CMO Annual Report 2020- 2021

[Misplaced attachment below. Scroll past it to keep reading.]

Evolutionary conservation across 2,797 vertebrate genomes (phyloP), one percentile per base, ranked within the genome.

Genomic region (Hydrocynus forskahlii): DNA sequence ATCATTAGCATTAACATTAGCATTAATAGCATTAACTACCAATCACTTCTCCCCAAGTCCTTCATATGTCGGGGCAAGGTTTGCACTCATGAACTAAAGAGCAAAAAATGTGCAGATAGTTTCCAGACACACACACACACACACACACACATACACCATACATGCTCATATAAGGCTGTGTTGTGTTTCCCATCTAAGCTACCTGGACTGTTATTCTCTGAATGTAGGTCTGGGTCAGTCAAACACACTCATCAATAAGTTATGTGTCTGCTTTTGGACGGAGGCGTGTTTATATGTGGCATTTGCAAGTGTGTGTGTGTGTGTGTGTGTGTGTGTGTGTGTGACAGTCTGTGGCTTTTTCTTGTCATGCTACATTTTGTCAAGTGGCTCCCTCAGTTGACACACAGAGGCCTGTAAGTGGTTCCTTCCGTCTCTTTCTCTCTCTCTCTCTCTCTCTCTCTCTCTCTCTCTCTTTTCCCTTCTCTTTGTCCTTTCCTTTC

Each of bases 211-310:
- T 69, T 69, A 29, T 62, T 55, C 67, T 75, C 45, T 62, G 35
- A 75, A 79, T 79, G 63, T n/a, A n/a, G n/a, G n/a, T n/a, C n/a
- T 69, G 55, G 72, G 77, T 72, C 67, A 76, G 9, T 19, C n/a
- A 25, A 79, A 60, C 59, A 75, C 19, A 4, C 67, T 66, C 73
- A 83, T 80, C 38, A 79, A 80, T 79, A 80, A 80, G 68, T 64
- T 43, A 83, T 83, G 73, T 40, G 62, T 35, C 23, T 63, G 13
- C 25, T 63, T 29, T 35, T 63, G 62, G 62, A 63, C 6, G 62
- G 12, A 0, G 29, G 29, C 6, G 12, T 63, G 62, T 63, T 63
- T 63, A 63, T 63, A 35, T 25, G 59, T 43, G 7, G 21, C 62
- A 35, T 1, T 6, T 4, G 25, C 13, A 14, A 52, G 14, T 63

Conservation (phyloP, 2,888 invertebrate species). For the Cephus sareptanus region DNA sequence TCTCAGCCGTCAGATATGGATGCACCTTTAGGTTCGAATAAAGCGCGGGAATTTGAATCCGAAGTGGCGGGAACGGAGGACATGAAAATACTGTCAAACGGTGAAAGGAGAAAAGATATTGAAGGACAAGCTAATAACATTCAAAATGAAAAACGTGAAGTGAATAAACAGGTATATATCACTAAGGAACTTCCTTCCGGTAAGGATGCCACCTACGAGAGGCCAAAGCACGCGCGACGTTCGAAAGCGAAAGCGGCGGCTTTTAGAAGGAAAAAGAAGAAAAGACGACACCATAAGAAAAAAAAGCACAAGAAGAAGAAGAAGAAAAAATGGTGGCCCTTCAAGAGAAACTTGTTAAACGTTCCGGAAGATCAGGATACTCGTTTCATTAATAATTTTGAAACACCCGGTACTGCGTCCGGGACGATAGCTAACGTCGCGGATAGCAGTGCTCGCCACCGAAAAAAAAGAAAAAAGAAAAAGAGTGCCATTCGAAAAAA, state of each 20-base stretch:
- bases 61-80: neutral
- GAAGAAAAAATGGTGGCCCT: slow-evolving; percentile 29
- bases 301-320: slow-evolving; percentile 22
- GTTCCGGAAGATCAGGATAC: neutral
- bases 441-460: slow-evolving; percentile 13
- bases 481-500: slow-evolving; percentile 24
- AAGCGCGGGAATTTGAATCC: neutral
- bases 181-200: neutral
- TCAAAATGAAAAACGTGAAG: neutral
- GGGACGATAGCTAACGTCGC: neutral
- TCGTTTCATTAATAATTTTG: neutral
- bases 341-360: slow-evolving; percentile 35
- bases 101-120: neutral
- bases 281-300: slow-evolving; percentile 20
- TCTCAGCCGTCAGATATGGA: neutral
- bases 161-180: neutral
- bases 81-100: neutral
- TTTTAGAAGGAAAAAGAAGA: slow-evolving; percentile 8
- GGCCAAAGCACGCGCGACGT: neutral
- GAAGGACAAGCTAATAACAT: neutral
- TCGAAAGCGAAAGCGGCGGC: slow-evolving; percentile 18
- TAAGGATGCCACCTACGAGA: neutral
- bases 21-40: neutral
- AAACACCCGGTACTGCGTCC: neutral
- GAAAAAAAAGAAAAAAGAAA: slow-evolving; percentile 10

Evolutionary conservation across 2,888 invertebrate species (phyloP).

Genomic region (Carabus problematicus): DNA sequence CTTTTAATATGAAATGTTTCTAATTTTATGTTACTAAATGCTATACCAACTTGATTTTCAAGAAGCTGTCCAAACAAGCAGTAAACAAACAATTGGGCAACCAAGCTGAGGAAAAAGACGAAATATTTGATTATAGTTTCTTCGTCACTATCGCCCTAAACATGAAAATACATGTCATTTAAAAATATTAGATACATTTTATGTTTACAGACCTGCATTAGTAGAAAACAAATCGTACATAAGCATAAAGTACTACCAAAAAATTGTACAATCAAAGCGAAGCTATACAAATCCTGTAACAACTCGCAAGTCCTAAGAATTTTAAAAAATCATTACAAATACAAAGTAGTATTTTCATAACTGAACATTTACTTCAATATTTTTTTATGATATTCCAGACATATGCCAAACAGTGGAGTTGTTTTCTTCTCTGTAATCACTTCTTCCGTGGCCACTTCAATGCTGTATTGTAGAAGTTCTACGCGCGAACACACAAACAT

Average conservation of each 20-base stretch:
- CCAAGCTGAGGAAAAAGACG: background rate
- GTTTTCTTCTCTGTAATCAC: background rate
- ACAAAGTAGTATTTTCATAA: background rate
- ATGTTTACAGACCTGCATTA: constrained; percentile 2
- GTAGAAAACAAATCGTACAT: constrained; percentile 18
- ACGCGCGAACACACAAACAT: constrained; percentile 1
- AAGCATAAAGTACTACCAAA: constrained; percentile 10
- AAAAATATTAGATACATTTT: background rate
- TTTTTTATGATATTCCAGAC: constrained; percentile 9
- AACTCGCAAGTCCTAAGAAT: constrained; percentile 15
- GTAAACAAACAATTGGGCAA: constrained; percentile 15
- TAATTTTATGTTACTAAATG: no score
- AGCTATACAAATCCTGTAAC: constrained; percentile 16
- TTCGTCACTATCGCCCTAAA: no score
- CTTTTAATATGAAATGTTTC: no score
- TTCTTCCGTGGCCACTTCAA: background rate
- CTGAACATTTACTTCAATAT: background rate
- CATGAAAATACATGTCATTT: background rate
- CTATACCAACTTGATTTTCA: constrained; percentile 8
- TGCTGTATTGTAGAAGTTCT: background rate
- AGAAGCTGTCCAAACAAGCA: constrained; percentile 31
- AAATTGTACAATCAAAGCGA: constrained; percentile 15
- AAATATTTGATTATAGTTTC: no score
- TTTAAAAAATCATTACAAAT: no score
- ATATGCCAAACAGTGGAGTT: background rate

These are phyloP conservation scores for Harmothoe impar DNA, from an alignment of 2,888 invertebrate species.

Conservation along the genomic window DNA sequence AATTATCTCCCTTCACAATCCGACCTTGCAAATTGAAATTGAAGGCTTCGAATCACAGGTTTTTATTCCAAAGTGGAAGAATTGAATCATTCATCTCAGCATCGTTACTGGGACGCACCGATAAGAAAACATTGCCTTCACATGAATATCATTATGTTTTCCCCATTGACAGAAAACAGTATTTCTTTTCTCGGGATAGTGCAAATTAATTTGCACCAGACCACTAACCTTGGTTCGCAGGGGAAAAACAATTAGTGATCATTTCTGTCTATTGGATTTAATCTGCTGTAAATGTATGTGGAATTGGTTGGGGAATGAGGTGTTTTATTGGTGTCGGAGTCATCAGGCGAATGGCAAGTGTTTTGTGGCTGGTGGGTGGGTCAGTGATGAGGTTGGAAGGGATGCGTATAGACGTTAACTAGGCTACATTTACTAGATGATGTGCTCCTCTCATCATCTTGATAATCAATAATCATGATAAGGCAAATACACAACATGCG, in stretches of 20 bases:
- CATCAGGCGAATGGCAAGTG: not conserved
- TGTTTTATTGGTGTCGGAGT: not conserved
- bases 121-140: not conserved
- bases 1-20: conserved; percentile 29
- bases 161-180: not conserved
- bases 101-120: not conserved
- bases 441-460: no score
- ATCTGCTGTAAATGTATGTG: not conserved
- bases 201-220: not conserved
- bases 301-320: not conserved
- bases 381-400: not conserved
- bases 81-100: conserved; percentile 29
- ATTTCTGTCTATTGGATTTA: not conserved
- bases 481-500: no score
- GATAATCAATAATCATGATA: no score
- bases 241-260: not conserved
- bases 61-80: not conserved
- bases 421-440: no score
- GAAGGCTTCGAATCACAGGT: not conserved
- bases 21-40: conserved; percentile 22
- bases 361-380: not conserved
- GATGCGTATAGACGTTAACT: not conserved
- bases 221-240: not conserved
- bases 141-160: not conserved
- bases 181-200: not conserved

40 Chief Medical Officer for Scotland Annual Report 2020 -2021 SUSTAINABILITY OF OUR WORKFORCE We can’t begin to recover our health and care system without considering how the pandemic has affected our own physical and mental health. This has been the most difficult year of my career. When I speak to colleagues, no matter where they have been working, or the service they provide, this experience is almost universally shared. We cannot ignore this or fail to proactively seek out those who need support as a consequence of their experiences during the pandemic. This is not only a moral duty to those who have shown such incredible commitment in adversity, but is essential in maintaining high quality, compassionate care for our patients in the future. Each of us will have faced varying degrees of issues, concerns for our own health, caring for our families, strain on our important relationships or looking after children during such a heavily restricted time. Some will have sustained trauma to a much greater degree. Recovery must start with acknowledging this, facilitating the means for people to express this and identifying practical means to address it. There is much discussion of the ‘new normal’ and how we can shape our health and care system to be a fulfilling place to work where we can practise Realistic Medicine. I don’t have all the answers, but I do believe that we can learn from the challenges and successes of this past year. I’m committed to working collaboratively with representatives and organisations from across the professional spectrum to gain better insights of staff experience, and build supportive inter-disciplinary teams that are orientated to provide fulfilling care and support to patients and colleagues alike. SUPPORTING THE WELLBEING OF OUR WORKFORCE “Health is all about people. Beyond the glittering surface of modern technology, the core space of every healthcare system is occupied by the unique encounter between one set of people who need services and another who have been entrusted to deliver them” Frenk et al. 100 Evidence from around the world has shown that COVID-19 continues to have a significant effect on the wellbeing and mental health of those working in health and care. 101-102 In addition to the many personal stories I have heard from colleagues and friends, the Everyone Matters Pulse Survey has allowed the experiences of those working on the frontline in health and care to be understood. This abbreviated version of iMatter was used to gain a better understanding of both the pressures and triumphs which have marked this year. Worry and anxiety are consistent themes expressed in the report. This ranges from work concerns such as patient care, workload, staffing pressures, and PPE, to increased worries about home and personal life, including caring responsibilities, shielding, ill-health, finances and ongoing uncertainty about the future. In the Scottish Government’s Re-mobilise, Recover, Re-design: the framework for NHS Scotland , staff wellbeing has been identified as an essential component. Health Boards have been asked to ensure that their remobilisation plans describe how the physical and psychological wellbeing of staff will be supported. The burden borne by health and care staff, and the need to support their physical and psychological wellbeing has led to the development of new national resources: